Having a spouse who is a legal permanent resident or U.S. citizen in the Miami area may make it easier for you to get a family based visa. However, if you are suffering as a result of domestic violence, the struggles of living in a foreign country may make getting help seem impossible. At Cuevas, Garcia & Torres, P.A., Attorneys at Law, we are familiar with the resources in place to provide relief to immigrants who are experiencing psychological, physical or sexual abuse from a spouse.
According to the U.S. Citizenship and Immigration Services, U.S. laws protect you from domestic violence regardless of your immigration status. Taking steps to escape an abusive home situation involving brutality or physical harm generally does not lead to deportation, unless there is evidence that your marriage is fraudulent. In fact, if you can provide evidence that you married in good faith, you may apply for a waiver allowing you to file to have the conditions removed from your residency status without your spouse. The Violence Against Women Act offers some abused spouses with the ability to file for legal status without a spouse, and a victim of a violent crime may qualify for a U-nonimmigrant status.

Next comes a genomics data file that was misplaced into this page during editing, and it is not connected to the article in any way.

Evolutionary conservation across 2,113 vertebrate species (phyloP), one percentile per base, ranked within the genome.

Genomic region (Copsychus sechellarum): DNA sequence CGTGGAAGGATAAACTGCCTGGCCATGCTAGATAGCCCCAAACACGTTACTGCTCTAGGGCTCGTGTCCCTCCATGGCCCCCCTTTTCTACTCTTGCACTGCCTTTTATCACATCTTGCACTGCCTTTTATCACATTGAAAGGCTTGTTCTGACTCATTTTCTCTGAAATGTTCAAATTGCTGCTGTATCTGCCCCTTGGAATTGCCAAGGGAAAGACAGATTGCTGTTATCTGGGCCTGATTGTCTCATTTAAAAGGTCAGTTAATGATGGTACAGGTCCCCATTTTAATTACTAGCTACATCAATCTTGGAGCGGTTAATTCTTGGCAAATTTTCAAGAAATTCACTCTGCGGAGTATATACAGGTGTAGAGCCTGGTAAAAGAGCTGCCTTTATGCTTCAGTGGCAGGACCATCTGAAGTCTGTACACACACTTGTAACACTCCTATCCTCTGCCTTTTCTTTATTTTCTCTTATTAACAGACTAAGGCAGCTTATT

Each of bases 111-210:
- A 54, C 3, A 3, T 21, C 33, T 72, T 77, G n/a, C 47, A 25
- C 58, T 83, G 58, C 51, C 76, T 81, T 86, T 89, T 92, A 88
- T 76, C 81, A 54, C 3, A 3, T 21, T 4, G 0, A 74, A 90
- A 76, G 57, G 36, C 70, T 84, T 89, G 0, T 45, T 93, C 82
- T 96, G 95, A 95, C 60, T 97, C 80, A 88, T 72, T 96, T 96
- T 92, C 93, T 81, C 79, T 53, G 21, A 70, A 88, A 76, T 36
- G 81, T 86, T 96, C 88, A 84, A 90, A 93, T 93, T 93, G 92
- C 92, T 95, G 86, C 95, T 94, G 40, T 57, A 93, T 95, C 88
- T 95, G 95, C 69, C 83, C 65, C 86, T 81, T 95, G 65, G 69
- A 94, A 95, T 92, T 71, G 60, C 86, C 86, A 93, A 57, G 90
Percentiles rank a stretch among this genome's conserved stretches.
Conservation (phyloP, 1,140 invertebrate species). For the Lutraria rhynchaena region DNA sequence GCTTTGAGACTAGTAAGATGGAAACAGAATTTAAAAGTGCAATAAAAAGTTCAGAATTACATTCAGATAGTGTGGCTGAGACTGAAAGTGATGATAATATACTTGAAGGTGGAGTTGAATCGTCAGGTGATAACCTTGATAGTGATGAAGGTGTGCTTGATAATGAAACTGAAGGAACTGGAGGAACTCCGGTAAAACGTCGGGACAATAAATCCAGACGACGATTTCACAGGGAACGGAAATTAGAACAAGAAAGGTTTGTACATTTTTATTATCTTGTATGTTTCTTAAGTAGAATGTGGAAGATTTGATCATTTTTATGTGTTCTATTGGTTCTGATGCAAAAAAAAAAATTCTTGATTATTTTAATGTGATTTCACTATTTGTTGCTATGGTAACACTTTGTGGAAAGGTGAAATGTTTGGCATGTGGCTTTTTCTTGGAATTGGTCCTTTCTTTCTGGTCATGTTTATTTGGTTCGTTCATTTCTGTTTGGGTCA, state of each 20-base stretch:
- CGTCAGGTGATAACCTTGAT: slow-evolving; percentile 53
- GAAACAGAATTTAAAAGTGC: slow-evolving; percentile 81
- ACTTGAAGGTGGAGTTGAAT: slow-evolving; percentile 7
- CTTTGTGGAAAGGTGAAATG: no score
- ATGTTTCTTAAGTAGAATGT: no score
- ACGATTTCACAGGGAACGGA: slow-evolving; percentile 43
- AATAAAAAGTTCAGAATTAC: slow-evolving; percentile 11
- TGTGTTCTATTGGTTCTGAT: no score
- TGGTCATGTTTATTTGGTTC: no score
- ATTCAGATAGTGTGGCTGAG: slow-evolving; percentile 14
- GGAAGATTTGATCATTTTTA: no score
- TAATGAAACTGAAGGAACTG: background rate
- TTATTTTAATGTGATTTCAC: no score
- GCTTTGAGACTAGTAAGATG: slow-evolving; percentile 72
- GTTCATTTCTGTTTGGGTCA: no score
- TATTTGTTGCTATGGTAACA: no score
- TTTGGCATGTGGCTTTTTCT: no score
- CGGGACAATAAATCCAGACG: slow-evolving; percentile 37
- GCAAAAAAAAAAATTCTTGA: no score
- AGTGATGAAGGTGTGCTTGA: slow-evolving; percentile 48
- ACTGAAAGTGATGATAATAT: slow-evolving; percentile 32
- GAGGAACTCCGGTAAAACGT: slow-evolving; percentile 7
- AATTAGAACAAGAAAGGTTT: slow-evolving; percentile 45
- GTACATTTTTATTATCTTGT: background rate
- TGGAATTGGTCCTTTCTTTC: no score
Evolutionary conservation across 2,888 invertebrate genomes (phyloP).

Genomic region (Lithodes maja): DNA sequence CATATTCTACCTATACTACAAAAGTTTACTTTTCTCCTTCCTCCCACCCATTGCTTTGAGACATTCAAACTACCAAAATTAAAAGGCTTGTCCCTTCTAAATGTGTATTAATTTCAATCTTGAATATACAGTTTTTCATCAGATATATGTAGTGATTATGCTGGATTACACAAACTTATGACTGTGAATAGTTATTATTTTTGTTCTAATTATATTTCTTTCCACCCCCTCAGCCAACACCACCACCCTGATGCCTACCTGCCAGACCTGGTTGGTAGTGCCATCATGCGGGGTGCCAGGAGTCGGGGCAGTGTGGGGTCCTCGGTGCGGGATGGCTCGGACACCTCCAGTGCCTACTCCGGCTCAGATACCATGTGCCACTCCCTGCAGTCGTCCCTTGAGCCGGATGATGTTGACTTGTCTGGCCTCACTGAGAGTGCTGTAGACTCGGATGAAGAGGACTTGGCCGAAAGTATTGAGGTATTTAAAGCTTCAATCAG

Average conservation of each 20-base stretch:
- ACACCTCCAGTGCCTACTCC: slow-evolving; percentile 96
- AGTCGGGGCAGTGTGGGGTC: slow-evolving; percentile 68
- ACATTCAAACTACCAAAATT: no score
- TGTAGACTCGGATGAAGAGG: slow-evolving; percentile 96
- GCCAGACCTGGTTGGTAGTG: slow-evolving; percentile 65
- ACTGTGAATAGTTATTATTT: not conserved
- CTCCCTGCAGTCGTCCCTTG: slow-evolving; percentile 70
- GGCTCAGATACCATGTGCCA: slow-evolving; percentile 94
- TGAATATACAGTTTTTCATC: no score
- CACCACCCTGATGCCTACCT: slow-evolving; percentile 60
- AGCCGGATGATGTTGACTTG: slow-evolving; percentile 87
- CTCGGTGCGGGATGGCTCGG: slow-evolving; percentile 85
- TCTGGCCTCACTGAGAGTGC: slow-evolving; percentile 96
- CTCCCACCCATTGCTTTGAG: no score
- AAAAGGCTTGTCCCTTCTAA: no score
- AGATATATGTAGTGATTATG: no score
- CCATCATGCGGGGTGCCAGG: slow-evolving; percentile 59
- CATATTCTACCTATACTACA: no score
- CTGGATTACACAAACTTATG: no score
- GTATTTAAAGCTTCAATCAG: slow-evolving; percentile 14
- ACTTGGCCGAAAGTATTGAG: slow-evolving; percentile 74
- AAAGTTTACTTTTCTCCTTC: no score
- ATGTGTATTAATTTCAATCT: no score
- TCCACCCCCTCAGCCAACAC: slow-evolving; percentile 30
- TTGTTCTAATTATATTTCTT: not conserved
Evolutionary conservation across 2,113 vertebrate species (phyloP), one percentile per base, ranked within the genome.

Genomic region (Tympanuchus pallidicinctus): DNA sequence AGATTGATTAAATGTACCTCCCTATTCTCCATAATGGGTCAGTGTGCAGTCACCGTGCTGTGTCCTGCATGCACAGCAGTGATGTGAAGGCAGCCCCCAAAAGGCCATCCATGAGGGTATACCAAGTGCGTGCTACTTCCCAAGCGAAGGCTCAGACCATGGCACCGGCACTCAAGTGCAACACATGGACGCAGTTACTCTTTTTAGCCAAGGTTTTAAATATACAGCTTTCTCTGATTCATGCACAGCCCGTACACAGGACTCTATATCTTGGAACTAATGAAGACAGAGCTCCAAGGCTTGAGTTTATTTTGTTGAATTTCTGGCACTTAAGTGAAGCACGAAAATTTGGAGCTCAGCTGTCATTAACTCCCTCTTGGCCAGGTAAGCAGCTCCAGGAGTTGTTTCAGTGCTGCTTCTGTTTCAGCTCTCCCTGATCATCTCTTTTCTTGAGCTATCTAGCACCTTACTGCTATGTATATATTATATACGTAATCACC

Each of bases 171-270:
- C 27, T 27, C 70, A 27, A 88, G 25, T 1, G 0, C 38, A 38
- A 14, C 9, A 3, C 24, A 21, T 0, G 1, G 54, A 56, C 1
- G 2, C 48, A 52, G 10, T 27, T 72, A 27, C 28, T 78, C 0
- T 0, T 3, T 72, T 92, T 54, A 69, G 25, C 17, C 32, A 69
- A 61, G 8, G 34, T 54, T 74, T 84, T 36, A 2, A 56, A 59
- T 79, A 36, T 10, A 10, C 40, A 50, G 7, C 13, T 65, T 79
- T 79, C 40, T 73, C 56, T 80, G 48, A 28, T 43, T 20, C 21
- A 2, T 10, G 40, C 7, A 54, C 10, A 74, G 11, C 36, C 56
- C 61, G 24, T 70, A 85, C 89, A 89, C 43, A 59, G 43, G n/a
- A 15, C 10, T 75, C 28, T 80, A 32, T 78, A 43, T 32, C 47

All spouses and children who are the victims of domestic violence in the United States have the right to escape the abuser, even if they are currently in the country on a family visa. This includes the freedom to call the police and report the violent crime. You do not have to get consent from your abusive spouse to file for divorce, and you have the right to seek custody of your children, some of the marital property and financial support. You can also apply for a restraining order, which makes it illegal for your abuser to approach or communicate with you or your children. For more information about permanent residency please visit our web page.